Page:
Feature: NURSES WEEK TRIBUTE: Global Insights
Heather Bracken is an RN at Christiana Care Health System in Newark, Del.
The author has disclosed that she has no financial relationships related to this article.
DOING SOMETHING OUTSIDE of your comfort zone can make you see the world differently. My experience volunteering in a clinic in Haiti impacted me both as a person and as a nurse, changing my worldview. I always liked being a nurse, but I fell in love with nursing while volunteering in Haiti.
In June 2011, a group called the Haiti Family Initiative was looking for volunteers.1 I signed up. Three weeks later, I was white-knuckled on a ramshackle bus careening around the mountains between Port-Au-Prince and Jacmel, Haiti.
This was my first time in Haiti and I was completely shell-shocked by what I saw during the 3-hour bus ride. A year and a half after the 7.0-magnitude earthquake that devastated Haiti, the country was still in desperate need of help. I saw demolished buildings, trash and sewage piled high, tent cities on highway medians, and people everywhere. Young children were wandering in the streets, seemingly alone. Dogs were running around loose and goats and donkeys were being walked on leashes. It was unlike anything I'd ever seen.
At the Salvation Army School in Jacmel, at least 50 patients waited in the schoolyard while we set up the clinic and camp. I was sweating profusely, more from nerves than from the hot and humid weather. I'd never been in a situation like this. Here I was in a foreign land, providing nursing care for people I couldn't even engage in conversation. I'd never even worked in a clinic or setting other than an American hospital. Without the luxury of resources I relied on at home, I worried that I wouldn't be nearly good enough.
I set up a nursing triage table with Alix, a young man from Jacmel who offered to translate everything I said into Creole or French, the two official languages of Haiti. Assessments took longer than usual because of the time needed for interpretation, but things went smoothly. Not able to speak the language, I found myself relying on nonverbal communication to convey caring, empathy, and concern. A smile and a light touch on the arm or shoulder seemed to go a long way.
Change in perspective
Being deposited into another culture, unable to speak the language, made me think about my patients at home who are from a different culture and unable to communicate effectively. I could now understand the frustration one must feel when dealing with a language barrier in addition to the stress of hospitalization.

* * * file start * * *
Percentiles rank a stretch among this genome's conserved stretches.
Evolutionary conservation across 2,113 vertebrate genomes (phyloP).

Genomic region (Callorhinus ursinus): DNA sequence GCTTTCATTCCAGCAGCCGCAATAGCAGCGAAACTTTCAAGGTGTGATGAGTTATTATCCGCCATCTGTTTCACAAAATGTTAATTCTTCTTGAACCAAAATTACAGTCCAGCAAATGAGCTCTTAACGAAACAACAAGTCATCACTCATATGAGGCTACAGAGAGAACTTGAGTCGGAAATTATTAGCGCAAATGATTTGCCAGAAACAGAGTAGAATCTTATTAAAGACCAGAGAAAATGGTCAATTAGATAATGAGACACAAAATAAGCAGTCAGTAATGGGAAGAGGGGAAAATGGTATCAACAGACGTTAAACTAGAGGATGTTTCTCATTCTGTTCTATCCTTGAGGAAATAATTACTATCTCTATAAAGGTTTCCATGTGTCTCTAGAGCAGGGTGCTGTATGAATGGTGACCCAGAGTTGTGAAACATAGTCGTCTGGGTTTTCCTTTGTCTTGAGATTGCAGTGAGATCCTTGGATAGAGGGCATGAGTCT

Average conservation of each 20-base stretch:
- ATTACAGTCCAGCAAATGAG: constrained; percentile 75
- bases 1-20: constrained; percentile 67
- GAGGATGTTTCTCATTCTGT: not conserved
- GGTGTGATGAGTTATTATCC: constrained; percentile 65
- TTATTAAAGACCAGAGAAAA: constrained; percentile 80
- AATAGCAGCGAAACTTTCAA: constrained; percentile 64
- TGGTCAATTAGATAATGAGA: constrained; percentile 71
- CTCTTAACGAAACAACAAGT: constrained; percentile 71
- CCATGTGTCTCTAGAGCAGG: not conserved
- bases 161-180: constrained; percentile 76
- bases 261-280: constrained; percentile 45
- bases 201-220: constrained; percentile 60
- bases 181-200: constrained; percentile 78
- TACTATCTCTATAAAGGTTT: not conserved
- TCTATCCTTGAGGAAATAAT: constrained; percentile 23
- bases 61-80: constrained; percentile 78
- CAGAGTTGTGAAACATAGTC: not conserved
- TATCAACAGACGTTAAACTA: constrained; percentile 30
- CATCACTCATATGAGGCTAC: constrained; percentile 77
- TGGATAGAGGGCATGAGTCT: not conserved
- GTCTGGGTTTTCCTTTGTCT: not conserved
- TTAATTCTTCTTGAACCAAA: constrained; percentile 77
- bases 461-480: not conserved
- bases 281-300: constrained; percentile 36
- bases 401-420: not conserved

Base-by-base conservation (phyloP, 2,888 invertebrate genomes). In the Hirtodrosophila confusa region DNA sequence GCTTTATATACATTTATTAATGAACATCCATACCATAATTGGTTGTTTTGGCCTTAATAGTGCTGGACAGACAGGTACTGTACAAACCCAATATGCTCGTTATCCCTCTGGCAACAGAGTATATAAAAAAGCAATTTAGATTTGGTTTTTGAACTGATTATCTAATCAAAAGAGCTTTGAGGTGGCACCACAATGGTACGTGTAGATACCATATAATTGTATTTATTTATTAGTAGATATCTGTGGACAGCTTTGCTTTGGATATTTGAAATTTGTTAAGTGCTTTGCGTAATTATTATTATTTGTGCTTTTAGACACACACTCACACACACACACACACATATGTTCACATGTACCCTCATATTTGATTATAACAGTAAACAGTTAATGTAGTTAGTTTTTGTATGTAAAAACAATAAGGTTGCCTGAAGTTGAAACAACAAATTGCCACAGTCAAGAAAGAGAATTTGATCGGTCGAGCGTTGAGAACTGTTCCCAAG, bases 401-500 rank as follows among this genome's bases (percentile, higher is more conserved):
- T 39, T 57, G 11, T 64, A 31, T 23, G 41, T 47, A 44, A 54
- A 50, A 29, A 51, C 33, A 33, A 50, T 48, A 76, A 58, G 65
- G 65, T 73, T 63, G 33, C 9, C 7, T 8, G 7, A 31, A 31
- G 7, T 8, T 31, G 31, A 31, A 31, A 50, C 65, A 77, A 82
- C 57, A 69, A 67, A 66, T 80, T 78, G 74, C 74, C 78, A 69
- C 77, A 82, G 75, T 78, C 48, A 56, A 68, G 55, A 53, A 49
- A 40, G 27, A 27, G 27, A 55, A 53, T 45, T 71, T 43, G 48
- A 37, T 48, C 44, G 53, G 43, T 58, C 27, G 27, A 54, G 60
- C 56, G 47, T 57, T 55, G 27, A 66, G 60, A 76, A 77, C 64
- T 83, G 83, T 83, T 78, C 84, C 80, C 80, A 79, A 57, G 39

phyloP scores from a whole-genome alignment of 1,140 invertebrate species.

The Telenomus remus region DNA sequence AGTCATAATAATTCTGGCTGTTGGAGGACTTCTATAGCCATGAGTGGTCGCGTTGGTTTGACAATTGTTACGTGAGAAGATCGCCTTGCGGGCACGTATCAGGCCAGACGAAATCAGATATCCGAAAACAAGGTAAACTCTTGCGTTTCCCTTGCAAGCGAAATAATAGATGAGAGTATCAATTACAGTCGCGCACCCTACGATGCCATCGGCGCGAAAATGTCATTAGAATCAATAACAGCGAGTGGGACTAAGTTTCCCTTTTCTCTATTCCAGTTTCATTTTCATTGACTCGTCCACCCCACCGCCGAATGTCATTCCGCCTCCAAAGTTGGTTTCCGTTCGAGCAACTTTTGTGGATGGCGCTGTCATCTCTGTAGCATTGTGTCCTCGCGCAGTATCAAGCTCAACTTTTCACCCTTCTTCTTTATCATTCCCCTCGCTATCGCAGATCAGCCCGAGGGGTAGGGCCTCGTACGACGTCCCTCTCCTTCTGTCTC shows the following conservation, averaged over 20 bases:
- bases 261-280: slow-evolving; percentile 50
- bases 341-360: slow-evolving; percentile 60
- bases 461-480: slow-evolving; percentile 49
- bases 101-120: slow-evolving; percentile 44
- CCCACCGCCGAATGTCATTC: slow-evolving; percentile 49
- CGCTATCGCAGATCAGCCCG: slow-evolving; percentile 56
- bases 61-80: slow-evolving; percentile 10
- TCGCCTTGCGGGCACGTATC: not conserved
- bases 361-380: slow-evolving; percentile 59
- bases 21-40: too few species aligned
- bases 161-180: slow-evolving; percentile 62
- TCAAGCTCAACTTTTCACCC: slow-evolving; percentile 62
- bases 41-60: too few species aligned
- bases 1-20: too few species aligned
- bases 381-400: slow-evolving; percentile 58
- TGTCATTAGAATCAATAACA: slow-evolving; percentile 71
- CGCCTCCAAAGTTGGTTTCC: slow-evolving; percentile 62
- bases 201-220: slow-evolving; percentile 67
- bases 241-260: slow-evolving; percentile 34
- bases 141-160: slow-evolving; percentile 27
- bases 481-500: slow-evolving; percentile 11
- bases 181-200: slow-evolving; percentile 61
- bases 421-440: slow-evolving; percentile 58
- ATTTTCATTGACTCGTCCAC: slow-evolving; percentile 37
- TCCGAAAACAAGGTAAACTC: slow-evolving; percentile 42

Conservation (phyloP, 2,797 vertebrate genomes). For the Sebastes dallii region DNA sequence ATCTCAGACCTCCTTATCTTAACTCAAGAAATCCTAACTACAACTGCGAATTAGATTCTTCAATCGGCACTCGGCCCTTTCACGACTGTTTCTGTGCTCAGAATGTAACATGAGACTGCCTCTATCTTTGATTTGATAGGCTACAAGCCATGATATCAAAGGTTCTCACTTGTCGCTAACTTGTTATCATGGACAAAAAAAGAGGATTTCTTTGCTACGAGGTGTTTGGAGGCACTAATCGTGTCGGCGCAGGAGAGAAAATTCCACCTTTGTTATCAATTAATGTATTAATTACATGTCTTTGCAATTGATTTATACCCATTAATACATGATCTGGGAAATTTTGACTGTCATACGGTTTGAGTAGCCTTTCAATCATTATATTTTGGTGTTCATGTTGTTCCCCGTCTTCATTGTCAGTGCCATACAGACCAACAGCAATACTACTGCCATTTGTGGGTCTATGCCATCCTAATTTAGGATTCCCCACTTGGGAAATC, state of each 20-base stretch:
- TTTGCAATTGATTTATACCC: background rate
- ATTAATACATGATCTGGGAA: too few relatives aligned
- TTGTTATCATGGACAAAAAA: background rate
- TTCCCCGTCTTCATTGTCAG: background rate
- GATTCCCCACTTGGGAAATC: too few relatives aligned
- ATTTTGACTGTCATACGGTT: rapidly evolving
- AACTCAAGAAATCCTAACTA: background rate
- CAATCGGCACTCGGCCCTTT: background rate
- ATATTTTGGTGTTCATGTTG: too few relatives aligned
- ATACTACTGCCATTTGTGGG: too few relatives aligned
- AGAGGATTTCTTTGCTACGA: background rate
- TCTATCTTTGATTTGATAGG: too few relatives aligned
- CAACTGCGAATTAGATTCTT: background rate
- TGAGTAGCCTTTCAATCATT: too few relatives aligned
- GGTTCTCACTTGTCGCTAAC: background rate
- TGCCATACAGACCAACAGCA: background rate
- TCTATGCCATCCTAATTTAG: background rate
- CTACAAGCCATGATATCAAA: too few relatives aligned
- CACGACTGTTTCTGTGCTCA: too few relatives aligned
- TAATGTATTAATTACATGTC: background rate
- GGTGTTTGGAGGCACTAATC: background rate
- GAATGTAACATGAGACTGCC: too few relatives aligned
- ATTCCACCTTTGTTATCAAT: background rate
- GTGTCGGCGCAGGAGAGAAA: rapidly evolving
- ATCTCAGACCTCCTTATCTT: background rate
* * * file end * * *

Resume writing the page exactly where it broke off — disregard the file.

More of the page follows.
When I came home from Haiti I had a different perspective on cultural competency. I certainly gained an appreciation for my hospital and all it has to offer. I began to fully utilize our cultural resources for patients with limited English proficiency. For example, I make sure those patients have a translator telephone in their room, access our patient education database in their native language, and use the translation tool on the interactive bedside TV network for conversational needs. Making an effort to communicate effectively shows the patient I care.
My experience in Haiti affects me every day. The images of poverty are etched in my mind, but the spirit of the people is etched in my heart. When we were conducting our clinics, it amazed me to see the translators and the patients laughing, smiling, and joking with each other, even though they were strangers. They were so warm with each other. Some patients were barely able to stand, yet they'd walk miles to get to our clinic. I've never had so many patients hug and kiss me, just for giving them acetaminophen.
I now know what it feels like to be immersed in a culture different from my own. I value the Haitian interpreters who reached out us, and I want to make sure my coworkers and I are reaching out to our patients in the same way. I want us to understand, interact, and effectively communicate with patients across different cultures. I found that my organization has a wealth of resources to help provide culturally competent care, but many coworkers aren't aware of them.
Providing optimal care
I'm currently planning a cultural diversity awareness project, educating staff about various cultures and common healthcare beliefs within those communities. I'm also helping increase awareness of the vast cultural resources available to us. Through these endeavors, I hope to provide optimal culturally competent care to our multiethnic patient population.
I returned to Jacmel in 2013 and plan to return every year. Forever in my heart, Haiti has changed my nursing practice for the better.
© 2014 by Wolters Kluwer Health | Lippincott Williams & Wilkins.